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By Catherine Cook | December 30, 1990
WITH CONSPICUOUS CONSUMPTION ON THE DECLINE AND ENVIRONMENTAL AWARENESS ON THE RISE, THERE'S NEVER BEEN A GREATER VARIETY OF FAUX FURS -- FROM FRANKLY FAKE IN BLAZING BRIGHTS TO NATURAL-LOOKING COPIES OF AUTHENTIC PELTS.
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NEWS
By Ian Duncan, The Baltimore Sun | August 28, 2014
Federal prosecutors pursuing a drug money case based in part on a police dog whose certification has been questioned said in court filings this week that the dog might actually have been properly trained. The case stems from the seizure of $122,000 in suspected drug money at BWI Thurgood Marshall Airport last fall. An attorney for a woman who claims the money is hers asked a judge to throw out the case, alleging that prosecutors used a faked K-9 training certificate produced by the Maryland Transportation Authority Police to bolster their case.
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FEATURES
By Elinor J. Brecher and Elinor J. Brecher,Knight-Ridder News Service | December 19, 1991
Miami -- If all that glitters is not gold, you can bet that a whole lot of what sparkles isn't diamonds, rubies, sapphires or emeralds, either -- especially in these recessionary times.When it comes to flashy gems, "faux" is no longer "pas." Paste is anything but passe.Just ask Nat Hyman, 28, founder N. Landau Hyman Jewels in Boca Raton, Fla..Four years ago, the former real estate developer and architect from Allentown, Pa., opened his first boutique on Worth Avenue in Palm Beach. As fast as the economy slid down the tubes, he says, his sales climbed through the roof.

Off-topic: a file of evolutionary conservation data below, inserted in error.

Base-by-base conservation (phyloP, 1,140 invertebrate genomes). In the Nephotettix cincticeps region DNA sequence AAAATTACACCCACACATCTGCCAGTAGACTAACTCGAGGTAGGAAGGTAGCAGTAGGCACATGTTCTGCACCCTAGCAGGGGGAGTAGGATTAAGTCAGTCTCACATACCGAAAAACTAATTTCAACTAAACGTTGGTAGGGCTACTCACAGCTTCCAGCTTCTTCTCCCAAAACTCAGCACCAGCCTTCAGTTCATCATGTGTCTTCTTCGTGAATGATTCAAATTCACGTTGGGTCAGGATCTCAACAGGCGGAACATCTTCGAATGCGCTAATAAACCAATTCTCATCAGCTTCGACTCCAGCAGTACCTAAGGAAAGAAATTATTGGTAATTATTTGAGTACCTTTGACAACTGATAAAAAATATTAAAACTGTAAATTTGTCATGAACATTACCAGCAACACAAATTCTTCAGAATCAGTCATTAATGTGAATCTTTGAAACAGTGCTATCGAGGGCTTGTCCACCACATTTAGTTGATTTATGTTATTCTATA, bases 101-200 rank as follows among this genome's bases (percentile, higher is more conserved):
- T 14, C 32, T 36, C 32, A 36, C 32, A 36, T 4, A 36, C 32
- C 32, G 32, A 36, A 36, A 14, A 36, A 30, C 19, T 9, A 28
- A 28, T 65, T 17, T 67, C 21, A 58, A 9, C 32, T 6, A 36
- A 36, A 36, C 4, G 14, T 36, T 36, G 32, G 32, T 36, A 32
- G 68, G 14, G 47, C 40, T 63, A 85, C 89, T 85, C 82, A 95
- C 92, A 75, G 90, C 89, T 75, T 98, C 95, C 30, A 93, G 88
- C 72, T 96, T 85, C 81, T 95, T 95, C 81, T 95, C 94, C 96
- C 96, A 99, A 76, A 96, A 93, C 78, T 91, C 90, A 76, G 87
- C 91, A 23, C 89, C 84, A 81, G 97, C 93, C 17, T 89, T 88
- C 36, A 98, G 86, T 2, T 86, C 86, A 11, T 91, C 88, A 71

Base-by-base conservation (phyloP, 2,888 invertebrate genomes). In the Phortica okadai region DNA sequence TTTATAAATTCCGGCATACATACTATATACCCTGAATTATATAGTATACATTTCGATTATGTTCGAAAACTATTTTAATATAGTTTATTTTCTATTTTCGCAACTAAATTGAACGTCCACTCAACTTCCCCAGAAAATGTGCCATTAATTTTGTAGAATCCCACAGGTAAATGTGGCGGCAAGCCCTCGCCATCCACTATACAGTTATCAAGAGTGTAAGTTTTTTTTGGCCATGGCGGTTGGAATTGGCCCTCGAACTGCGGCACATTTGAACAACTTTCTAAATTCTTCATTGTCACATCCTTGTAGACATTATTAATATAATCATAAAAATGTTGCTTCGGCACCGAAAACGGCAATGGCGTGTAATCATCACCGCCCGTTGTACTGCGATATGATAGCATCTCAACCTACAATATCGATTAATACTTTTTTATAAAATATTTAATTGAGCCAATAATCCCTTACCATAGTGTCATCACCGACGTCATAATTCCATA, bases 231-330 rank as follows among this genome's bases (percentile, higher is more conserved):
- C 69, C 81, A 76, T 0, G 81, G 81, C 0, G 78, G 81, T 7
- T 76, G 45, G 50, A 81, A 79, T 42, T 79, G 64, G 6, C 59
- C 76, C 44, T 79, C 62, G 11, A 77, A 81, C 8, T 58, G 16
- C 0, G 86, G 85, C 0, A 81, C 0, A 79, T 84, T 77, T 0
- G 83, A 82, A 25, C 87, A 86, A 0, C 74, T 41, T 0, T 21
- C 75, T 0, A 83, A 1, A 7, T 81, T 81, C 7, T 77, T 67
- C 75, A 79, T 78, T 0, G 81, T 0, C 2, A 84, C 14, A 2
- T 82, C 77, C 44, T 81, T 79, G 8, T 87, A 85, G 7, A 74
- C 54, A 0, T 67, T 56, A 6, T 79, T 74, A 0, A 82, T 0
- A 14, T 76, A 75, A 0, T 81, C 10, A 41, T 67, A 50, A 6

NEWS
By Duncan Hill | June 17, 2014
Like many fans and casual observers around the world, my life has been inundated with soccer (or fútbol) over the past few days. This is not a complaint; I really love watching the World Cup. Generally speaking, I have never been able to get excited about watching soccer, especially American Major League Soccer, because the matches usually consist of about 800 completed passes and 0 goals. However, the World Cup is different; it's that special time every four years that we get to see some of the best athletes from around the globe compete for a gold trophy that they get to borrow until the next cup (and yes, I believe soccer players are some of the best, if not the best, athletes)
FEATURES
By Lita Solis-Cohen | July 28, 1991